the non-zero solution of equation (3) gives the range R of the projectile as R= 254 u2 g sin 2θ. as shown in figure 3. (g) A device which can be used to coat a thin layer of fine water droplets on the Perspex. (d) A small steel ball-bearing (about 10 mm in diameter) as the projectile.) (b) A 1 cm interval grid printed on sheets of white paper. The launcher can be improvised using other equipment. (This angle of inclination is found to make use of the board area in an optimal way—if the angle is more gentle. the projectile motion on the inclined plane is effectively the usual projectile motion in a vertical plane in space but with a ‘diluted’ gravity. y = (u sin θ )t − 1 g t 2 . In other words. the ‘press-down’ type of ball-point pen and ball-bearing setup give a typical launching speed of about 1. as illustrated in figure 1. we obtain the equation for the parabolic trajectory which is Procedure (1) Clean the Perspex sheet so that it is free of dirt and stains. Set the angle of inclination φ of the Perspex sheet at about 40◦ . Projectile motion on an inclined plane. Figure 1. a projectile on an inclined plane can be modelled using constant horizontal velocity and the component of g along the inclined plane given by g = g sin φ where φ is the angle of elevation of the inclined plane. (c) An enlarged half-protractor (0◦ –90◦ ) printed on white paper. In our case. A junior college which has adopted this experiment uses a water sprayer instead. If friction is negligible and the projectile slides freely on the plane. Its trajectory is a parabola. (4) PHYSICS EDUCATION . A brief review of theory If air resistance is negligible. its trajectory is again a parabola. (Width: 650 mm. height: 500 mm. Likewise. then at any instant of time t after the projectile is launched with initial velocity u at an angle of projection θ to the x axis. (e) A ‘press-down’ type of ball-point pen as the launcher. The grid and the protractor have been designed to allow measurements to be made easily. the ball might be shot beyond the length of the board. the motion of a projectile in a vertical plane can be modelled using constant horizontal velocity and constant vertical acceleration due to gravity g . the position of the projectile on the inclined surface is given by x = (u cos θ )t. the full length of the board is not used. 2 (1) (2) By eliminating t from equations (1) and (2). Extra caution is required when handling the weights which are near the edge of the table and directing the steamer away from the body when it is in operation. The layout is as shown in figure 2.S Y Ho et al inclined plane and setting x = R/2 in equation (3) gives the maximum height H of the projectile as y u θ trajectory x R H= u2 2g sin2 θ. if it is too steep.5 m s−1 . We have been using a steam sanitizer (steamer) for this purpose. and the x and y axes on the inclined surface as shown. (f) A small piece of copper foil.) May 2009 y = (tan θ )x − 1 2 g u 2 cos2 θ x 2. If we fix the origin. The main items are: (a) A Perspex sheet as the inclined plane. We have independently verified that this also produces good results. to reduce friction. (5) H Preparation for the experiment Figure 2 is a photograph of the actual experimental setup and it shows the material and equipment needed for the experiment. (3) On setting y = 0.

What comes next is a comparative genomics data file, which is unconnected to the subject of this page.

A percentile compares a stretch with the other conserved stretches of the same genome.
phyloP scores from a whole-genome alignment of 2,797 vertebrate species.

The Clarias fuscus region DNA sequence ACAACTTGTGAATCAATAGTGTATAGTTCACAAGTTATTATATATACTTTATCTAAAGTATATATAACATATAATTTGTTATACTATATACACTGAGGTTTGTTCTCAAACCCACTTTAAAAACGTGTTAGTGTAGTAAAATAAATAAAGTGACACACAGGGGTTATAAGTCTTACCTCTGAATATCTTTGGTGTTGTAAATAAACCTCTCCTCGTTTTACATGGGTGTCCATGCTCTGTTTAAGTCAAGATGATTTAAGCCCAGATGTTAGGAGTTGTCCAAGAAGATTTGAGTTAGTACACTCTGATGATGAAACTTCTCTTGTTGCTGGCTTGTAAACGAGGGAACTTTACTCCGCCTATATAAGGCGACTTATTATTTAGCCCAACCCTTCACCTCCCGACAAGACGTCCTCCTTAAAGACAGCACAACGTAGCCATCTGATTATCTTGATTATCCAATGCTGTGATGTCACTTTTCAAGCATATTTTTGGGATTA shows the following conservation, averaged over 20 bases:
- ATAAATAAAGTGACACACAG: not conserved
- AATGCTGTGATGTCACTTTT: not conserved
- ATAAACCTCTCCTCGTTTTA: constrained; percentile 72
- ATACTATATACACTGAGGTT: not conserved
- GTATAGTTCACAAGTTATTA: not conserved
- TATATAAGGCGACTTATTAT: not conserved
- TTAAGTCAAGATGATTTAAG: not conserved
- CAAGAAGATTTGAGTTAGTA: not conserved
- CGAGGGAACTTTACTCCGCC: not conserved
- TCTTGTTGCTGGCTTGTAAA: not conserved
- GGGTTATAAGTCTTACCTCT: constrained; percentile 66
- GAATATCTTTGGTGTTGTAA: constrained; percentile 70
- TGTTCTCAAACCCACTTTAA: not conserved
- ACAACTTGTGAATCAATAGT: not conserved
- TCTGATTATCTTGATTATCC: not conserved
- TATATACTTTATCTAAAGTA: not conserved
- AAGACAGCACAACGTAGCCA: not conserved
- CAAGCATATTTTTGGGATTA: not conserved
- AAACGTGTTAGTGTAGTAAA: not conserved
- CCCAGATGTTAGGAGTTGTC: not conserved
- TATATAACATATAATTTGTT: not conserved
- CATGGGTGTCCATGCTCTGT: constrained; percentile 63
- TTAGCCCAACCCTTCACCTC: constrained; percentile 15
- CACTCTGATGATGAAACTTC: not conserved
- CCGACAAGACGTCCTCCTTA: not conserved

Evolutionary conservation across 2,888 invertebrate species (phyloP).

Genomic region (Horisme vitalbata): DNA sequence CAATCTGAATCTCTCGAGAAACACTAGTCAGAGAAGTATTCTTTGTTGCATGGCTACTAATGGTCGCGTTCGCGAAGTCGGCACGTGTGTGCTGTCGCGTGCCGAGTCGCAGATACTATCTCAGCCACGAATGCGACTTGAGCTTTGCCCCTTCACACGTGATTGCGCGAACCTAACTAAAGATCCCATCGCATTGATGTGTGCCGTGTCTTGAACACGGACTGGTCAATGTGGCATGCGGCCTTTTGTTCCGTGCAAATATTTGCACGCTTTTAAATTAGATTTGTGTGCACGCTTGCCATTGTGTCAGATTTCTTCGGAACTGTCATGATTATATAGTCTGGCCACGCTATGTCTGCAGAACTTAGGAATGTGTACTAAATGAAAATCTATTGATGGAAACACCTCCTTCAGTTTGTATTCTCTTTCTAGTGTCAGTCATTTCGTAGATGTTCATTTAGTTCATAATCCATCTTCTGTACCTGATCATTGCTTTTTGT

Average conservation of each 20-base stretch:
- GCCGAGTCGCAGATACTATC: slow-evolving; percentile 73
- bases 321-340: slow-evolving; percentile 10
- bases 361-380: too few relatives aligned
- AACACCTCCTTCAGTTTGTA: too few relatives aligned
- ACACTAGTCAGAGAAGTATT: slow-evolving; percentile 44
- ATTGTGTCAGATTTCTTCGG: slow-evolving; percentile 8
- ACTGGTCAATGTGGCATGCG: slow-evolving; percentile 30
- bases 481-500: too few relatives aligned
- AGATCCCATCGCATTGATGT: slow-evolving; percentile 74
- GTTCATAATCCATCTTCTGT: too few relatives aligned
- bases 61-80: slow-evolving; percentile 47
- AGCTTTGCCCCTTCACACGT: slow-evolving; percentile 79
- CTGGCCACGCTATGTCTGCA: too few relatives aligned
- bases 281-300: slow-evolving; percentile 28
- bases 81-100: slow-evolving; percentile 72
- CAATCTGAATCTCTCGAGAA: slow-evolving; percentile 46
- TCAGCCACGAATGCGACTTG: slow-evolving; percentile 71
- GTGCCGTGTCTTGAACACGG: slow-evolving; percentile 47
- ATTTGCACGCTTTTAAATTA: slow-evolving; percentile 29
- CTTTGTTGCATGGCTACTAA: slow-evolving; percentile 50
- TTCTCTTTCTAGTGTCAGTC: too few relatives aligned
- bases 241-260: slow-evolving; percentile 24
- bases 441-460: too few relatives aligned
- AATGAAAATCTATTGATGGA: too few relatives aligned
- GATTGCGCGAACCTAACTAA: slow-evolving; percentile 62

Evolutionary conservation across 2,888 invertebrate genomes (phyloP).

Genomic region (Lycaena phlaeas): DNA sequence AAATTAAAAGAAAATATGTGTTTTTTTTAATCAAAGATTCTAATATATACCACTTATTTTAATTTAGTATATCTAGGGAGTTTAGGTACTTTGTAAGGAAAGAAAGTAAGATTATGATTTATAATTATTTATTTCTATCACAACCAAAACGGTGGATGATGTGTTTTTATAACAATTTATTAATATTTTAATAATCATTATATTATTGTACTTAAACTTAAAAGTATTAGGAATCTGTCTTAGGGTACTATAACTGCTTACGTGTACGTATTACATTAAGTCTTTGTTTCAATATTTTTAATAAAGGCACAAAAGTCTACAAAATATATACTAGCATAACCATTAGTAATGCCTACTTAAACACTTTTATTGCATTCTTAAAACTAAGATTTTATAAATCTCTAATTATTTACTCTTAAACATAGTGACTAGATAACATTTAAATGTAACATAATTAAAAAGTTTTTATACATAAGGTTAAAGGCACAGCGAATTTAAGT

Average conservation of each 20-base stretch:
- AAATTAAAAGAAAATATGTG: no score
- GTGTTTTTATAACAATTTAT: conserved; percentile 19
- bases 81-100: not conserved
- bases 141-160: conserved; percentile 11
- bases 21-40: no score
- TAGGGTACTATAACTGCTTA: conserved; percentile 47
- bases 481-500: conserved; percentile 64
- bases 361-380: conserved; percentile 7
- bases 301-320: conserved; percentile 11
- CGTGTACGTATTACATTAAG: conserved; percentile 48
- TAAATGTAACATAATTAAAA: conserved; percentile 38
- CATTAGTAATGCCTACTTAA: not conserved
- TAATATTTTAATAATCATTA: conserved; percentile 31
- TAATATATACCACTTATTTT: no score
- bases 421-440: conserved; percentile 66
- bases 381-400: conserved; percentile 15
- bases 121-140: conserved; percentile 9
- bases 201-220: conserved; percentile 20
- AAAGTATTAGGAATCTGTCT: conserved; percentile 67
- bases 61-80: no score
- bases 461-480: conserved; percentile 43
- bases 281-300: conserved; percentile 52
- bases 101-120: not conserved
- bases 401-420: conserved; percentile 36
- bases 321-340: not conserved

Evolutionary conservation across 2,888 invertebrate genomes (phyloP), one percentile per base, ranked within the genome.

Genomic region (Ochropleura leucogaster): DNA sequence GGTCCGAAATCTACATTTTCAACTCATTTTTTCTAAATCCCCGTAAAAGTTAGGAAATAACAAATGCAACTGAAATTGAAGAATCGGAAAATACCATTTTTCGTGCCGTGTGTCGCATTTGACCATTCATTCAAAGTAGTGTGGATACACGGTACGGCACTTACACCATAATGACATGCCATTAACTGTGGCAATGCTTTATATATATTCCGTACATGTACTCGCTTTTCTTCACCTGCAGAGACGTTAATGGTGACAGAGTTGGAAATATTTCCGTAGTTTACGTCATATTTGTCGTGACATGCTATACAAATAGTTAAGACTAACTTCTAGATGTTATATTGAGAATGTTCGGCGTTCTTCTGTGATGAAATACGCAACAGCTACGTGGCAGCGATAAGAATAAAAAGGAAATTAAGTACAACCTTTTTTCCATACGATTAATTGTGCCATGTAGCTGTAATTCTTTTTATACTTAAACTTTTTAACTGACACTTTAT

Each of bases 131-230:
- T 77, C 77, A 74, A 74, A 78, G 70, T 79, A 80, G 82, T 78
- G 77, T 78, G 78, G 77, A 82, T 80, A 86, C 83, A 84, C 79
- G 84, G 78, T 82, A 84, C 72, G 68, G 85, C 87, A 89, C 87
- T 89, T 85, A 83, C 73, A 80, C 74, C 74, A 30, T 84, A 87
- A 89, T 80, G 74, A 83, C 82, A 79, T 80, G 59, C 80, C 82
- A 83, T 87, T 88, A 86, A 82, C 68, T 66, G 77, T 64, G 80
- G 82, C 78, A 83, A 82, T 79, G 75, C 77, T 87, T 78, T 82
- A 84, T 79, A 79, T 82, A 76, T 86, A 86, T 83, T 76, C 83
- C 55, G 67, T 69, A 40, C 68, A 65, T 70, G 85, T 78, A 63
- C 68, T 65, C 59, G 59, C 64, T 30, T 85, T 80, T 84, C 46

it leaves its trail as it passes on the surface of the Perspex. Alternatively. 4% difference. Discussion The setup has been designed with a grid on the Perspex and an enlarged protractor to make measurements easy and accurate. The values of the correlation coefficient squared are very close to 1. Photograph of the actual experimental setup. let the water boil and then direct the jet of steam from the sanitizer at the surface of the Perspex from a distance of about 5 cm away until a thin and even layer of fine water droplets covers the whole surface of the Perspex. a new layer of steam is applied and a new launch is repeated with a different angle of projection. which is held by hand in the actual experiment. (2) Fill the steamer with water. The values of R and H can then be read off the scale. This is further supported by the consistent values of the initial velocity obtained from figures 5 and 6. The pen launcher. The data are least squares fitted. (4) The surface of Perspex is wiped clean with tissue paper.9915 and 0. The squares of the correlation coefficients for the fits are respectively 0. The design of the experiment fulfils the objective of allowing students to study the relationship between the angle of projection and both the range and the maximum height of the motion with relative ease. showing the trajectory of the projectile motion as shown in figure 4. the gradient obtained from figure 6 is about half that of figure 5. we plot R against sin 2θ in figure 5 and H against sin2 θ in figure 6.Projectile motion on an inclined misty surface: I Figure 2. As expected from the equations. A schematic sketch of the experimental set-up. The initial velocities obtained from figures 5 and 6 are 1. This experiment was used in a field-test in Singapore involving a total of 169 students PHYSICS EDUCATION Results To verify equations (4) and (5). condensation on Perspex surface track left by steel ball u θ x R H Figure 3.9991. another trial can be made and the two trajectories can be compared.48 m s−1 respectively.45 m s−1 and 1. This suggests that the experimental data follow the form of equations (4) and (5). is taped onto the board for illustration purposes. Note that excessive heat from the steam will cause the Perspex to bend. to within May 2009 255 . (3) When the ball-bearing is launched.